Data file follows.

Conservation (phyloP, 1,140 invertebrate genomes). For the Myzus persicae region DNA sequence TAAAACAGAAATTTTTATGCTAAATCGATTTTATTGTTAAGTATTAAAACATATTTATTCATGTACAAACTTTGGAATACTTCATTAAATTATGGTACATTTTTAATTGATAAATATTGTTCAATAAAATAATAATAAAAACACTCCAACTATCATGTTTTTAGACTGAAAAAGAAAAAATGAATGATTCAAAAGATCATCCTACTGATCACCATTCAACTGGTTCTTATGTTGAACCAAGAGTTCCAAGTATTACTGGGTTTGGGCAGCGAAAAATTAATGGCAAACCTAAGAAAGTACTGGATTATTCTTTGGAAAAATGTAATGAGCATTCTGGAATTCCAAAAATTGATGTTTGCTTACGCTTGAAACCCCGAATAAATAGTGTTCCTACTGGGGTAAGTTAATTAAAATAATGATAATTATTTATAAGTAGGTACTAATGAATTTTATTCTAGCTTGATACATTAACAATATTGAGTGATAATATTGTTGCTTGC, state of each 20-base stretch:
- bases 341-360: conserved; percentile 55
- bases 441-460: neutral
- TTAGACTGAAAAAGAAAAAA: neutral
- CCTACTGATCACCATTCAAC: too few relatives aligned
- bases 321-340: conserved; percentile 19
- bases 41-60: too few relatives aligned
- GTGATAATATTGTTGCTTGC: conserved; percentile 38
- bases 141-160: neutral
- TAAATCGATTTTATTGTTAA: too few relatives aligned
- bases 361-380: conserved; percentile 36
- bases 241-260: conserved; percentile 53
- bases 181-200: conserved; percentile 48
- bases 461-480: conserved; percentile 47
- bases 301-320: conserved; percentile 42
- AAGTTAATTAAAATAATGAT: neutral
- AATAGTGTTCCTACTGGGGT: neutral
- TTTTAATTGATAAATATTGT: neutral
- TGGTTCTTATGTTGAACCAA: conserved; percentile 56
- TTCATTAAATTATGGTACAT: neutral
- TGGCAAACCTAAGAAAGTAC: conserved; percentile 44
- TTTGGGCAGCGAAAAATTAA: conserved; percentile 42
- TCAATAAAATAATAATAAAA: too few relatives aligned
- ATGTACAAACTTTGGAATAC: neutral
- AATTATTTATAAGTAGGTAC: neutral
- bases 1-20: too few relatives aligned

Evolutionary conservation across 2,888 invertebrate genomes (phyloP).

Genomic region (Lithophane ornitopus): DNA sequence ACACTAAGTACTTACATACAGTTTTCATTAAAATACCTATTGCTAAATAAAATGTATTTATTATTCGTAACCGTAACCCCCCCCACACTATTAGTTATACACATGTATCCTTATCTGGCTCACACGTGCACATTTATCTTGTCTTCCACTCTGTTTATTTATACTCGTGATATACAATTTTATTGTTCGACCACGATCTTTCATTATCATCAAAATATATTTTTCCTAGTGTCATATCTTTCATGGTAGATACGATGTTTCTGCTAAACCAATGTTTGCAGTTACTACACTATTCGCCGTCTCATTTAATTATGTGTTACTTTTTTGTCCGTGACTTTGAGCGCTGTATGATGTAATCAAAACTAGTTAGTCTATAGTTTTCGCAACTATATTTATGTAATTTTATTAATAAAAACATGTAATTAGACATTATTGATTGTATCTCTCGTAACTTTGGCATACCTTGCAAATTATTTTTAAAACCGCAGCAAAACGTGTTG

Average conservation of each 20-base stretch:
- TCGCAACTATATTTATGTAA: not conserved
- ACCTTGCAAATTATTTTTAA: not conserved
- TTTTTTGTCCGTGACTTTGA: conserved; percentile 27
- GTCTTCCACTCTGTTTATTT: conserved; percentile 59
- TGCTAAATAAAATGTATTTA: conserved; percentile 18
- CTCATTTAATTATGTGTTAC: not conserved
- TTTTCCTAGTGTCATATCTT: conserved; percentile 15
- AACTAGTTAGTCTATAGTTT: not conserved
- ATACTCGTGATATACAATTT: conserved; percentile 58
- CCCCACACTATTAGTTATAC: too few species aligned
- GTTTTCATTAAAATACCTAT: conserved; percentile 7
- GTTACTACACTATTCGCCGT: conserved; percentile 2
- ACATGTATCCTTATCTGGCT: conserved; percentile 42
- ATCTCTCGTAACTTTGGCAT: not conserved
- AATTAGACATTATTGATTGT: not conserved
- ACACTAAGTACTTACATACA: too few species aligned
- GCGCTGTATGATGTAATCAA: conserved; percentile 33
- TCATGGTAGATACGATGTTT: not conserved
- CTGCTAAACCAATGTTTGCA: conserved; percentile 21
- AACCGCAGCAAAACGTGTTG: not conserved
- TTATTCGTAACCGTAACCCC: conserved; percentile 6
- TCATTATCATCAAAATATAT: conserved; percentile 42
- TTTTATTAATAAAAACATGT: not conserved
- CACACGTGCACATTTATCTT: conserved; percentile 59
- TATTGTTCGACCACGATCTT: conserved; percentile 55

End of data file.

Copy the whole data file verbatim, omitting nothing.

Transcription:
Conservation (phyloP, 1,140 invertebrate genomes). For the Myzus persicae region DNA sequence TAAAACAGAAATTTTTATGCTAAATCGATTTTATTGTTAAGTATTAAAACATATTTATTCATGTACAAACTTTGGAATACTTCATTAAATTATGGTACATTTTTAATTGATAAATATTGTTCAATAAAATAATAATAAAAACACTCCAACTATCATGTTTTTAGACTGAAAAAGAAAAAATGAATGATTCAAAAGATCATCCTACTGATCACCATTCAACTGGTTCTTATGTTGAACCAAGAGTTCCAAGTATTACTGGGTTTGGGCAGCGAAAAATTAATGGCAAACCTAAGAAAGTACTGGATTATTCTTTGGAAAAATGTAATGAGCATTCTGGAATTCCAAAAATTGATGTTTGCTTACGCTTGAAACCCCGAATAAATAGTGTTCCTACTGGGGTAAGTTAATTAAAATAATGATAATTATTTATAAGTAGGTACTAATGAATTTTATTCTAGCTTGATACATTAACAATATTGAGTGATAATATTGTTGCTTGC, state of each 20-base stretch:
- bases 341-360: conserved; percentile 55
- bases 441-460: neutral
- TTAGACTGAAAAAGAAAAAA: neutral
- CCTACTGATCACCATTCAAC: too few relatives aligned
- bases 321-340: conserved; percentile 19
- bases 41-60: too few relatives aligned
- GTGATAATATTGTTGCTTGC: conserved; percentile 38
- bases 141-160: neutral
- TAAATCGATTTTATTGTTAA: too few relatives aligned
- bases 361-380: conserved; percentile 36
- bases 241-260: conserved; percentile 53
- bases 181-200: conserved; percentile 48
- bases 461-480: conserved; percentile 47
- bases 301-320: conserved; percentile 42
- AAGTTAATTAAAATAATGAT: neutral
- AATAGTGTTCCTACTGGGGT: neutral
- TTTTAATTGATAAATATTGT: neutral
- TGGTTCTTATGTTGAACCAA: conserved; percentile 56
- TTCATTAAATTATGGTACAT: neutral
- TGGCAAACCTAAGAAAGTAC: conserved; percentile 44
- TTTGGGCAGCGAAAAATTAA: conserved; percentile 42
- TCAATAAAATAATAATAAAA: too few relatives aligned
- ATGTACAAACTTTGGAATAC: neutral
- AATTATTTATAAGTAGGTAC: neutral
- bases 1-20: too few relatives aligned

Evolutionary conservation across 2,888 invertebrate genomes (phyloP).

Genomic region (Lithophane ornitopus): DNA sequence ACACTAAGTACTTACATACAGTTTTCATTAAAATACCTATTGCTAAATAAAATGTATTTATTATTCGTAACCGTAACCCCCCCCACACTATTAGTTATACACATGTATCCTTATCTGGCTCACACGTGCACATTTATCTTGTCTTCCACTCTGTTTATTTATACTCGTGATATACAATTTTATTGTTCGACCACGATCTTTCATTATCATCAAAATATATTTTTCCTAGTGTCATATCTTTCATGGTAGATACGATGTTTCTGCTAAACCAATGTTTGCAGTTACTACACTATTCGCCGTCTCATTTAATTATGTGTTACTTTTTTGTCCGTGACTTTGAGCGCTGTATGATGTAATCAAAACTAGTTAGTCTATAGTTTTCGCAACTATATTTATGTAATTTTATTAATAAAAACATGTAATTAGACATTATTGATTGTATCTCTCGTAACTTTGGCATACCTTGCAAATTATTTTTAAAACCGCAGCAAAACGTGTTG

Average conservation of each 20-base stretch:
- TCGCAACTATATTTATGTAA: not conserved
- ACCTTGCAAATTATTTTTAA: not conserved
- TTTTTTGTCCGTGACTTTGA: conserved; percentile 27
- GTCTTCCACTCTGTTTATTT: conserved; percentile 59
- TGCTAAATAAAATGTATTTA: conserved; percentile 18
- CTCATTTAATTATGTGTTAC: not conserved
- TTTTCCTAGTGTCATATCTT: conserved; percentile 15
- AACTAGTTAGTCTATAGTTT: not conserved
- ATACTCGTGATATACAATTT: conserved; percentile 58
- CCCCACACTATTAGTTATAC: too few species aligned
- GTTTTCATTAAAATACCTAT: conserved; percentile 7
- GTTACTACACTATTCGCCGT: conserved; percentile 2
- ACATGTATCCTTATCTGGCT: conserved; percentile 42
- ATCTCTCGTAACTTTGGCAT: not conserved
- AATTAGACATTATTGATTGT: not conserved
- ACACTAAGTACTTACATACA: too few species aligned
- GCGCTGTATGATGTAATCAA: conserved; percentile 33
- TCATGGTAGATACGATGTTT: not conserved
- CTGCTAAACCAATGTTTGCA: conserved; percentile 21
- AACCGCAGCAAAACGTGTTG: not conserved
- TTATTCGTAACCGTAACCCC: conserved; percentile 6
- TCATTATCATCAAAATATAT: conserved; percentile 42
- TTTTATTAATAAAAACATGT: not conserved
- CACACGTGCACATTTATCTT: conserved; percentile 59
- TATTGTTCGACCACGATCTT: conserved; percentile 55